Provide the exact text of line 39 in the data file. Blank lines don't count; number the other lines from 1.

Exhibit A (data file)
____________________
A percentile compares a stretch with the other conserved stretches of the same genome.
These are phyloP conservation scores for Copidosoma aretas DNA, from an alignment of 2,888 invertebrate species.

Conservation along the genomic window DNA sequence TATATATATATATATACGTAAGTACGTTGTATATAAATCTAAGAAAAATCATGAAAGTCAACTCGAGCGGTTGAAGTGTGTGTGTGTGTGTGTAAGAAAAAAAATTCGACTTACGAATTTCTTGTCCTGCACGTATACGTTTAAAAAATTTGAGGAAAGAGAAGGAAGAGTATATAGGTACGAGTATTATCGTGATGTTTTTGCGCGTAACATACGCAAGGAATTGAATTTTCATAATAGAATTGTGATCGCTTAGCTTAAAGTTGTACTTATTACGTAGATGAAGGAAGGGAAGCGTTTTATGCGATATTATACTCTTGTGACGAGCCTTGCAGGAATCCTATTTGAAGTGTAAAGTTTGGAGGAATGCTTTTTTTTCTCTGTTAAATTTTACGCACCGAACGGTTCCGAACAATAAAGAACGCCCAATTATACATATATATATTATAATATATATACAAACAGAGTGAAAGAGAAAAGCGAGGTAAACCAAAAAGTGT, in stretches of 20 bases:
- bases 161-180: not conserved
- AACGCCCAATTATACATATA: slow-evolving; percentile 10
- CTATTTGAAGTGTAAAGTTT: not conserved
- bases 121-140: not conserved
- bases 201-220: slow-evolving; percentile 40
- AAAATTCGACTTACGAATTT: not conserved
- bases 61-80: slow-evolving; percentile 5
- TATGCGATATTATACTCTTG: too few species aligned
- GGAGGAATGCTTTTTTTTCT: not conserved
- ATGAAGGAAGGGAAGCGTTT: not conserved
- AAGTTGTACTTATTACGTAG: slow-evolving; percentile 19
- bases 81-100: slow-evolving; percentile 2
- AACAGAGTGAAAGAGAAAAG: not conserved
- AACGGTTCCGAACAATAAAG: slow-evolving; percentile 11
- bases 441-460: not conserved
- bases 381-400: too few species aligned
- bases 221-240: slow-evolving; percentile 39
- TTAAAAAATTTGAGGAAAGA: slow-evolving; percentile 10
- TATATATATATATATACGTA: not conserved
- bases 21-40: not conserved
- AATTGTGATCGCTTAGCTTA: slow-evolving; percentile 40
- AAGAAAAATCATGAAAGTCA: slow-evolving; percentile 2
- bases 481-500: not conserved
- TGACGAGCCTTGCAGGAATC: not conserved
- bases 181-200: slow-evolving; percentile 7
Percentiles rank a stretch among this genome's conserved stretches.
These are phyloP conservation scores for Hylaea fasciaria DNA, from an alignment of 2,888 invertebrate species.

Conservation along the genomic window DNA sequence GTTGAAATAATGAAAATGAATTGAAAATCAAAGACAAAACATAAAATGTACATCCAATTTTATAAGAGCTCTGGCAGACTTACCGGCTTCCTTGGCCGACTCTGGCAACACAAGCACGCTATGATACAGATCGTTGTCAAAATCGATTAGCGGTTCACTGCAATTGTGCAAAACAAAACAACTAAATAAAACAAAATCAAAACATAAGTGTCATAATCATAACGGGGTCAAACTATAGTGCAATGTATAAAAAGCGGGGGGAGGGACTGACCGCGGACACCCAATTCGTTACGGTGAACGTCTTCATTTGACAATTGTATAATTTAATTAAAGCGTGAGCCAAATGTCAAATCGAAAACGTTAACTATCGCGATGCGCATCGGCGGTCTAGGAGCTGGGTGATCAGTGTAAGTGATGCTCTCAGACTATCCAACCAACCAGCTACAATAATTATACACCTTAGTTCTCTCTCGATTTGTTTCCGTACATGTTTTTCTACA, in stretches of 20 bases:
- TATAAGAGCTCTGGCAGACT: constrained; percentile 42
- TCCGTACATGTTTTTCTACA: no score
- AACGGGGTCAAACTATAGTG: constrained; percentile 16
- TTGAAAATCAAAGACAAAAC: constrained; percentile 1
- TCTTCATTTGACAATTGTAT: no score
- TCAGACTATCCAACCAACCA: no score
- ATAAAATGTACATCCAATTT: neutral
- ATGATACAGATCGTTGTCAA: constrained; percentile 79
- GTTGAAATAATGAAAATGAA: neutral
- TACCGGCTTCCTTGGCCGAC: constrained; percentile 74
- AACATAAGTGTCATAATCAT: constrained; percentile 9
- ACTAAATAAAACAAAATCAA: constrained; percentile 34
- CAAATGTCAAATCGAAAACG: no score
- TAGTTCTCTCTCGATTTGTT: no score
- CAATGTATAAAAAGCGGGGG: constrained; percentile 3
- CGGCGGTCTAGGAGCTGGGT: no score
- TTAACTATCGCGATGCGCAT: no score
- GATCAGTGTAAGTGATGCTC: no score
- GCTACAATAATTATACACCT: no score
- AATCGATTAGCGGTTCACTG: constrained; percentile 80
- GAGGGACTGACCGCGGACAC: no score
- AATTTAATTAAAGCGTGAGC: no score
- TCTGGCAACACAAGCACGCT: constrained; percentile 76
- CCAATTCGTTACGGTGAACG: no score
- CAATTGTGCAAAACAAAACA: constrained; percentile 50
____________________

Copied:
- ATGATACAGATCGTTGTCAA: constrained; percentile 79